The world is a pretty crazy place at the moment. Although the focus this year has mainly been on the coronavirus pandemic, some of the other big stories are around climate change and the need to change how our societies function for more equality and greater consciousness in the world.
This has led to more and more people considering the idea of going off-grid – using their own energy sources, disposing of their waste in a conscientious manner, and becoming as self-sufficient as possible, for example.
The problem with going off-grid, however, is that it can be a rather daunting prospect, and for many, it requires a large amount of research and learning before getting started. Here, we have broken down the basics for you, so that you can begin to take the first steps towards off-grid living…
Unless you plan on living as they did in the Middle Ages, the main consideration that you will need to make is how you are going to supply your home with energy. This means heating your house as well as having electricity to cook, use appliances, and power your fridge, for example.
Solar and wind energy are good options for renewable energy. However, they require solar panels and wind turbines, depending on where you are located.
You will probably also need to have a back-up power option. The winter might not give you adequate sunlight for your needs, so some people choose to have an oil back-up option. This would require having a storage tank where you can keep your oil – and a plastic one is the preferred option.
According to tank specialists, Tanks For Everything, “Plastic heating tanks are a good choice as they are less prone to corrosion than some metal tanks. This is because they consist of an inner tank where the oil is stored and an outer tank, which exists to provide protection to the inner tank. Slimline bunded oil tanks are a sensible option if you are in an environmentally sensitive environment, or for storing a large quantity of oil.”
Ensuring that your home is well insulated is a great way of reducing the amount of energy that you will need to heat or cool your home. You could consider cavity wall insulation, loft, or floor insulation.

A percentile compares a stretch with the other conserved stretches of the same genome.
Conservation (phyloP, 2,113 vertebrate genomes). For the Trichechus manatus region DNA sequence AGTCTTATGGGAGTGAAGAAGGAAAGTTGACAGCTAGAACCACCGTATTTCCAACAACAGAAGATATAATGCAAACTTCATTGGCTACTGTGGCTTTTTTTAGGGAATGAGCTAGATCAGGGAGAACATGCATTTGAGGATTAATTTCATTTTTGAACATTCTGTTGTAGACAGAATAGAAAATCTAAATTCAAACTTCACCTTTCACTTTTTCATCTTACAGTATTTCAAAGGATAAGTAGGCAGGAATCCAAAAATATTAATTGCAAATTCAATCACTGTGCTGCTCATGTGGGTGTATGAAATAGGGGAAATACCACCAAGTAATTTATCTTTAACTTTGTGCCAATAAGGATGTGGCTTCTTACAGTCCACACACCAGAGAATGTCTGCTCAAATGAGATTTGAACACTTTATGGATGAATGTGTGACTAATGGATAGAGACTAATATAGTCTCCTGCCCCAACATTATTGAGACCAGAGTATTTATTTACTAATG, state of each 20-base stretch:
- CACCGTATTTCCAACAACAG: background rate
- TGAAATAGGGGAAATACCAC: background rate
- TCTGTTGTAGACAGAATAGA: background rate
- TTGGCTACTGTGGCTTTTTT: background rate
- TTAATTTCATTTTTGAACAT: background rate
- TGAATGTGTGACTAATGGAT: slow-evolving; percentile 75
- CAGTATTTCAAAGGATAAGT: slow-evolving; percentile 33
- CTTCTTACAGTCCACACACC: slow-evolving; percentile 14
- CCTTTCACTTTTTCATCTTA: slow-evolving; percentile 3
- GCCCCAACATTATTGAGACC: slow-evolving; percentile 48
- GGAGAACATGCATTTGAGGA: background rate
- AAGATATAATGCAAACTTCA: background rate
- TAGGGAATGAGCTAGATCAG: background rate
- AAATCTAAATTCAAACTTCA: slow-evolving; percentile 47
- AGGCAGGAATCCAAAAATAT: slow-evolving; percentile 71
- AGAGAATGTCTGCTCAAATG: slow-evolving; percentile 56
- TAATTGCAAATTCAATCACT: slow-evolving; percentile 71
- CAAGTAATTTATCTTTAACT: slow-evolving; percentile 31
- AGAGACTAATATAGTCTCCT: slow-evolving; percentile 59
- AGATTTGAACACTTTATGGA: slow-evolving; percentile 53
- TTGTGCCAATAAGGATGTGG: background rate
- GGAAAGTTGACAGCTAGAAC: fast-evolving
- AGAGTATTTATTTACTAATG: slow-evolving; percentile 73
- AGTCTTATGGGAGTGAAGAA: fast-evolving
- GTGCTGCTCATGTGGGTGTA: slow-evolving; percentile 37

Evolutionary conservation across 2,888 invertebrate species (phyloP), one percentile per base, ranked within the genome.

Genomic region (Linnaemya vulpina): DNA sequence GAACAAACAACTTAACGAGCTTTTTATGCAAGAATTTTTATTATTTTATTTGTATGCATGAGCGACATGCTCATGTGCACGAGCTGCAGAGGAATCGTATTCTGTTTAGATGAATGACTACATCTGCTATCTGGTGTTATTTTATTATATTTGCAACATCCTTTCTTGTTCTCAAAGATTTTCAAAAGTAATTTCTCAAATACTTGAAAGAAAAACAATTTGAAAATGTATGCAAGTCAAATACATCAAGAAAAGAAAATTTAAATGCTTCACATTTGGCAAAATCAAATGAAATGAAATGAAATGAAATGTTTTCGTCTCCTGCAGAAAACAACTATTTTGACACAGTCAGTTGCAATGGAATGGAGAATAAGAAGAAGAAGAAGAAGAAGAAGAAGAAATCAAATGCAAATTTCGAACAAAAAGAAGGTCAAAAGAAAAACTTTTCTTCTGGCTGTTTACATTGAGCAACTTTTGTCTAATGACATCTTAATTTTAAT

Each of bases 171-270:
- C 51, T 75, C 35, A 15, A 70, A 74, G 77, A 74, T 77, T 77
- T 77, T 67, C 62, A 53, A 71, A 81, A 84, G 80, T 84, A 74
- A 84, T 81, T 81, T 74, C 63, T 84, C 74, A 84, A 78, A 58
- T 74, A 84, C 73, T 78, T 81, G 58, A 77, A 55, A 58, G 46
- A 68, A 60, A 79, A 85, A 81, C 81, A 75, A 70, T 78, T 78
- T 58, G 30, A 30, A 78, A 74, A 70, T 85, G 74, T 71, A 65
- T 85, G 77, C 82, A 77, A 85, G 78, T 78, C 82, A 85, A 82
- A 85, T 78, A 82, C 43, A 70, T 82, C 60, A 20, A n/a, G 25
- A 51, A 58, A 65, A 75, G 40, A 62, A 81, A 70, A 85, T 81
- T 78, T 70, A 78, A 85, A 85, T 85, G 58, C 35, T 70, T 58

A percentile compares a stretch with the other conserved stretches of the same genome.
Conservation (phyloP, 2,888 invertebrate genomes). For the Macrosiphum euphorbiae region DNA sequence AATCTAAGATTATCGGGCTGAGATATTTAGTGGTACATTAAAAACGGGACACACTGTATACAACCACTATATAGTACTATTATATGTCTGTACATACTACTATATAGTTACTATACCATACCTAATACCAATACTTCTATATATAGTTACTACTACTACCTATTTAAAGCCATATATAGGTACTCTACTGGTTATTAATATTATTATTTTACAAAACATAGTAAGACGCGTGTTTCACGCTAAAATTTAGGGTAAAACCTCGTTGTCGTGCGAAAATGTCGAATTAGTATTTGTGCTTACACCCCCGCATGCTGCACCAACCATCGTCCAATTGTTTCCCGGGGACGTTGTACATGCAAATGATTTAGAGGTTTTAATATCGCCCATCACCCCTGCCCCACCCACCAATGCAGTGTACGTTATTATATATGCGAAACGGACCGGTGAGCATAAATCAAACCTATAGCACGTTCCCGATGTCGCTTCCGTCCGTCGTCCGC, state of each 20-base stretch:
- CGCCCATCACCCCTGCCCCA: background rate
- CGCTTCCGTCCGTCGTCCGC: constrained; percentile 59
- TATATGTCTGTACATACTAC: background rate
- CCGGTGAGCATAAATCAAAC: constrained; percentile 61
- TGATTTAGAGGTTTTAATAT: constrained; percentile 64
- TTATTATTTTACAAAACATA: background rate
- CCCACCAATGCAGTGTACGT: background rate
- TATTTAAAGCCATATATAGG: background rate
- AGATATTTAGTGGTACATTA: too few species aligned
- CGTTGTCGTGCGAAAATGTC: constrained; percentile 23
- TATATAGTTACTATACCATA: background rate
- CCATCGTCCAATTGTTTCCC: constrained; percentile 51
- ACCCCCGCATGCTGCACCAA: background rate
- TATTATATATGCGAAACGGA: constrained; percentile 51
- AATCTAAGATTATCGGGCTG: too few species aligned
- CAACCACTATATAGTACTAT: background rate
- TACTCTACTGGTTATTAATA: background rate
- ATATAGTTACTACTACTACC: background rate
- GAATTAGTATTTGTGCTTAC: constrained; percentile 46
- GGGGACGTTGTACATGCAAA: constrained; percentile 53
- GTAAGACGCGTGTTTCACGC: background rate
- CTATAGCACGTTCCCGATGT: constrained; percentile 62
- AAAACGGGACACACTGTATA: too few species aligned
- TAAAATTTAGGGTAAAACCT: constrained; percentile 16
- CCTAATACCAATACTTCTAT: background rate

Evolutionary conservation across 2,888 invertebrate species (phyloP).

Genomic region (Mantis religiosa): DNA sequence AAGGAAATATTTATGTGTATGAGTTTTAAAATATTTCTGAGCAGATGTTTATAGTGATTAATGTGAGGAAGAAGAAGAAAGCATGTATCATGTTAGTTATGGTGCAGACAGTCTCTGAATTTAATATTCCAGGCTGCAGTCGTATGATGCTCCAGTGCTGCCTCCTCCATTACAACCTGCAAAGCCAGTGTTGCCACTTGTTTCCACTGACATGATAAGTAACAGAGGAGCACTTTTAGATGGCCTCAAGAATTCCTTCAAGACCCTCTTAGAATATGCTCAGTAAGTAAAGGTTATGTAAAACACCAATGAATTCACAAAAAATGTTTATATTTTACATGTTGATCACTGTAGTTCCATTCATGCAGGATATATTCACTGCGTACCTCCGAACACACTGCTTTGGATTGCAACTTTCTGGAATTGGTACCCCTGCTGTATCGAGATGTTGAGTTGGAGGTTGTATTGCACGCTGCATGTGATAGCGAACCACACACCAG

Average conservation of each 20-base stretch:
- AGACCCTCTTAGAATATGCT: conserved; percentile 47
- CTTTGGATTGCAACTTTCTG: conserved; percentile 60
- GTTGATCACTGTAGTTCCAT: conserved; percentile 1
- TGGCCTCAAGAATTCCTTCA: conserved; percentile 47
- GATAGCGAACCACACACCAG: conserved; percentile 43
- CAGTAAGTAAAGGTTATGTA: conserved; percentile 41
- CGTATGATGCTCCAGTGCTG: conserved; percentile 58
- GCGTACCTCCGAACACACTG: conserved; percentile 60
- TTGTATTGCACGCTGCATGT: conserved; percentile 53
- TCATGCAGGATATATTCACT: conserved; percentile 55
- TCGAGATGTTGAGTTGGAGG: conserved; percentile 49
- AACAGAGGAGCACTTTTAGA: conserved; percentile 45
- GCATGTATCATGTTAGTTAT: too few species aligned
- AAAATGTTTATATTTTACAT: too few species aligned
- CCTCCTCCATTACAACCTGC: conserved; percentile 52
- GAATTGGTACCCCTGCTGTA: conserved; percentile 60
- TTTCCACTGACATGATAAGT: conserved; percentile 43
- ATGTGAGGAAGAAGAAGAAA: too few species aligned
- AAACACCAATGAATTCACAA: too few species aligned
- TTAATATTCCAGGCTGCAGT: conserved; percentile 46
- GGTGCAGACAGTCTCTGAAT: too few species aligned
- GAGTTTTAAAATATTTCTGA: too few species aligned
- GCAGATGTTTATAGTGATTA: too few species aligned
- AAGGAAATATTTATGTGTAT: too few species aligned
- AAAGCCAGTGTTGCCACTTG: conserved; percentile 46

Although we now have many more options for getting rid of household waste in a green and sustainable way, there is much that you can do yourself in a self-sufficient, off-grid home. For instance, turn vegetable peelings and tea bags into compost and use it to feed your garden. Also, you can consider doing the same with your human waste.
Compost toilets have changed over time and now offer a more viable option to anyone conscientious about their waste.
When it comes to grey water, you will probably need to have a septic tank if you are truly off-grid and not connected to the sewage network. The septic tank will need to be emptied every now and then, but this is a simple process.
You can also set up water systems that can help you to reuse wastewater that is not dirty or contaminated to be used to flush toilets or water the garden.
You must think about how to get clean and usable water when going off the grid. For drinking water, if you don’t have a spring nearby, you should consider digging a well or borehole to obtain clean water directly from under the ground.
If you are planning on getting a borehole or well and using it substantially (over 20m³ of water per day), you will, however, need to obtain a license. During this process, they will check that it is safe to do this from a geological point of view, as well as checking the quality of the water.
Additionally, you can consider rainwater harvesting where you collect rainwater for use in various functions at home. We’ve argued for rain barrels in the past as a great option. Depending on your intended use, getting a water purification system helps in cleaning out the water and ensuring it’s uncontaminated.
It is not always possible to go completely food self-sufficient, but the more than you can do, the closer you are to real off-grid living. You could do some research into the best fruit and vegetables to grow in your area, and consider getting some chickens, bees, or maybe even a cow. This not only helps to keep you healthy, but it also gives you something to feel proud about.
In a world that is becoming progressively concerned about climate change and sustainability, living off-grid is becoming an increasingly appealing idea for many people. Although there is some work required to set up your home, off-grid living gives you complete control over the impact that your house is having on the world around you and allows you to live in a green, sustainable way.
- ‘Plastic Bunded Oil Tanks’, Tanks For Everything, https://www.tanksforeverything.co.uk/heating-oil/plastic-bunded-heating-oil-tanks
- ‘Cavity wall insulation’, Energy Saving Trust, https://energysavingtrust.org.uk/advice/cavity-wall-insulation/
- ‘What is a Composting Toilet and How Do They Actually Work?’, Green Matters, https://www.greenmatters.com/p/how-do-composting-toilets-work
- ‘Guidance: Apply for a water abstraction or impoundment licence’, Gov.uk, https://www.gov.uk/guidance/water-management-apply-for-a-water-abstraction-or-impoundment-licence
- ‘The ultimate guide to bee keeping for beginners’, Country Living, https://www.countryliving.com/uk/wildlife/farming/how-to/a276/beekeeping-for-beginners/